"When does it get dark around here," Will Dormer asks the local cops in Nightmute, Alaska, the halibut fishing capital of the world, and they only smile. During the summer months this far north of the Arctic Circle, the only darkness, as the Shadow liked to say, lurks in the hearts of men, and there is plenty to go around.
A Los Angeles Police Department detective on loan to the Nightmute force to investigate a particularly disturbing homicide, Dormer (masterfully played by Al Pacino) will be disoriented by more than the midnight sun in "Insomnia." This taut and intelligent psychological thriller, a kind of white nights film noir, investigates moral ambiguity as well as bad behavior, illuminating the risks even decent people run of losing their way in the dense thickets of crime.
As both his earlier films, the less-seen "Following" and the indie powerhouse "Memento," demonstrated, director Christopher Nolan is a filmmaker at home with dislocation and dissociation. "Insomnia" shows an equally welcome ability: a gift of creating intelligent, engrossing popular entertainment.
This is a skill Nolan shares with one of "Insomnia's" executive producers, Steven Soderbergh, who recognized a kindred spirit in Nolan and supported him on the project. Having a director this thoughtful doing genre material results in considerably more texture than usual, in a film that understands how immorality can ooze into goodness like a drop of blood seeping into a white shirt.
Although smartly written by Hillary Seitz in a promising debut, "Insomnia's" origins go further back, to an excellent 1997 Norwegian thriller of the same name directed and co-written by Erik Skjoldbjaerg and starring Stellan Skarsgard in the Pacino role. Seitz's script sticks closely to the original, but Nolan has had no trouble using a variety of skills to make the material his own.
Working with his "Memento" collaborators cinematographer Wally Pfister and editor Dody Dorn, and shooting largely in British Columbia, Nolan once again displays an unmistakable visual confidence and a feeling for bravura moments like a nerve-wracking chase across a slippery logjam floating down a frigid river.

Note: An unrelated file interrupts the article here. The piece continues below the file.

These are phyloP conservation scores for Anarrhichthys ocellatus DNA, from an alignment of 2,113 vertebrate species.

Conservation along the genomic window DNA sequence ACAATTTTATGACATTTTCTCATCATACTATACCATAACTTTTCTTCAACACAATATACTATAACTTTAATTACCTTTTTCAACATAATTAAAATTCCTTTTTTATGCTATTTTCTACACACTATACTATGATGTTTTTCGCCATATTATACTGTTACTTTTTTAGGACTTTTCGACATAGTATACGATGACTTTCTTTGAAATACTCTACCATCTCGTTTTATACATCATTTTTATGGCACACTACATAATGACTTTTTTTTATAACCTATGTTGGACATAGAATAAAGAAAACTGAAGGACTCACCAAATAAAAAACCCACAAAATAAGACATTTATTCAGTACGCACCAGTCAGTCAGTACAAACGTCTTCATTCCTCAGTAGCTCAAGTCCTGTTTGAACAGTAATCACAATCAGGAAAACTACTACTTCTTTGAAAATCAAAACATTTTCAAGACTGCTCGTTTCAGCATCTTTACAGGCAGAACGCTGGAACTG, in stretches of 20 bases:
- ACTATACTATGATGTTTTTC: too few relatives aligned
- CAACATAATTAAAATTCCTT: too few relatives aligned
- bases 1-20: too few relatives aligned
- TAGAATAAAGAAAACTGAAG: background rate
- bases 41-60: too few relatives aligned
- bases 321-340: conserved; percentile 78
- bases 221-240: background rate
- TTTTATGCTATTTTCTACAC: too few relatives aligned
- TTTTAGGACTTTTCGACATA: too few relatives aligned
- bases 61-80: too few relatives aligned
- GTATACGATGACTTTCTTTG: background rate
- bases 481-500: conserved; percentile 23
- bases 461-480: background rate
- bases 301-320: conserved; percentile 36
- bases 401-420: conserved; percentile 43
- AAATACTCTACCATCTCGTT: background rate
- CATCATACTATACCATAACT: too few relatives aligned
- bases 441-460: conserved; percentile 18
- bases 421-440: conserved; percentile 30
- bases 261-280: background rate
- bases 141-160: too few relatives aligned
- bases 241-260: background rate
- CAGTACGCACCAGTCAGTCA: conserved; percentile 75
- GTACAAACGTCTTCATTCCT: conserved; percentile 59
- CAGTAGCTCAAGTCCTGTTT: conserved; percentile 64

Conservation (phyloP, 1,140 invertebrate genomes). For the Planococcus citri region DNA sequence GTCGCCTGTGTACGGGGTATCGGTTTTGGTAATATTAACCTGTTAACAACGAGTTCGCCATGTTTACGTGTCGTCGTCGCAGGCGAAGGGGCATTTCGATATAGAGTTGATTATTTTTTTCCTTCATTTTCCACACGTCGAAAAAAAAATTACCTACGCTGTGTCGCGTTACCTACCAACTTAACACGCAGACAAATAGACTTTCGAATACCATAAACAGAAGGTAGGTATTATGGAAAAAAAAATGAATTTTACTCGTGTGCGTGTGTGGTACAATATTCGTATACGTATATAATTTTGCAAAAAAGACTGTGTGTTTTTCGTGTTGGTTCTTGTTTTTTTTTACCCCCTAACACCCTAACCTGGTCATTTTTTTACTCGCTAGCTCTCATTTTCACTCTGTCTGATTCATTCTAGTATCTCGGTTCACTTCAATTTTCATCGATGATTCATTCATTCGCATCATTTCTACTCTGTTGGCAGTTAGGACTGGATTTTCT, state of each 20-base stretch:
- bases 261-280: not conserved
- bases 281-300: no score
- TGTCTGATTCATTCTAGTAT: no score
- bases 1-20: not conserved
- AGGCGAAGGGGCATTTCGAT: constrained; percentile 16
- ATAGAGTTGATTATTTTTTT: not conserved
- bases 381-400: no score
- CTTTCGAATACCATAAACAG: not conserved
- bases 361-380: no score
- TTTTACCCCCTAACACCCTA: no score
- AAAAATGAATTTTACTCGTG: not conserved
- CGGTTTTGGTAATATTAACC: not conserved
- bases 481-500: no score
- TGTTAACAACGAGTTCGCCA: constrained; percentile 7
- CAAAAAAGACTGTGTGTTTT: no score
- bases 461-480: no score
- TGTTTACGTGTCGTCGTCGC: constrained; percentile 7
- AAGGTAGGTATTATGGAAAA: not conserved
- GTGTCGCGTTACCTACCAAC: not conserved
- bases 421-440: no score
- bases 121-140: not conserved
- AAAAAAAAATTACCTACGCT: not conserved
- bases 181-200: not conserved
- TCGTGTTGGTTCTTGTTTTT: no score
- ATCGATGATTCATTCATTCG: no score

As he showed with Guy Pearce in "Memento," Nolan is also adept at working with actors, and the beneficiaries this time are not only Pacino, but also co-stars Robin Williams and Hilary Swank, all of whom profit from the director's ability to elicit reined-in performances. No one benefits from this tight control more than the veteran Pacino, who owns the film from the first moment we see Det. Dormer flying into Nightmute with his LAPD partner Hap Eckhart (Martin Donovan), and looking as drained and bloodless as the crime scene photos of murdered 17-year-old Kay Connell he holds on his lap.
An actor who's been around and looks it (and who was playing cops as far back as 1973's "Serpico"), Pacino was a natural choice for one of those bleak veteran detectives who's next door to a legend in law-enforcement circles. Dormer may look tired, he may actually be tired, but he remains a watchful hawk, patiently waiting for the opportunity to strike.
Dormer and his partner are not really in Nightmute as a friendly gesture from a large city chief to a small one. They're in town in part for a respite from an Internal Affairs probe of their conduct back home. Dormer, especially, is worried and agitated that his reputation, his very life's work, will be destroyed by those he thinks "suck the marrow out of real cops."
If Dormer and company represent experience, Swank's Det. Ellie Burr is all innocence and enthusiasm as the youngest member of the Nightmute force, someone who actually studied Dormer's cases in the academy. While Swank's performance inevitably opens on a gee-whiz note, it toughens and gets more heft as the case takes increasingly serious turns.
It doesn't take Dormer long to establish that Kay was murdered by someone who knew her well, someone who took enormous trouble and care to groom the corpse he'd savagely beaten to death. "This guy, he crossed a line," Dormer says, "and he didn't even blink."
But despite this insight, Dormer finds the case uncommonly difficult. An unexpected crisis causes his situation to unravel, and the 24-hour sun, which makes sleep impossible, starts to prey on his mind. More and more, Dormer feels trapped by the unceasing light, unable to escape from its punishing, insidious brightness.
Adding to his difficulties are a series of taunting late-night phone calls from a voice we immediately recognize as Robin Williams'. The detective immediately focuses on his character, Walter Finch, as the main suspect. Finch, it turns out, is an especially clever man, eager to engage Dormer in elaborate mind games, trying to make him somehow complicit in a growing moral darkness that threatens to envelop the entire case.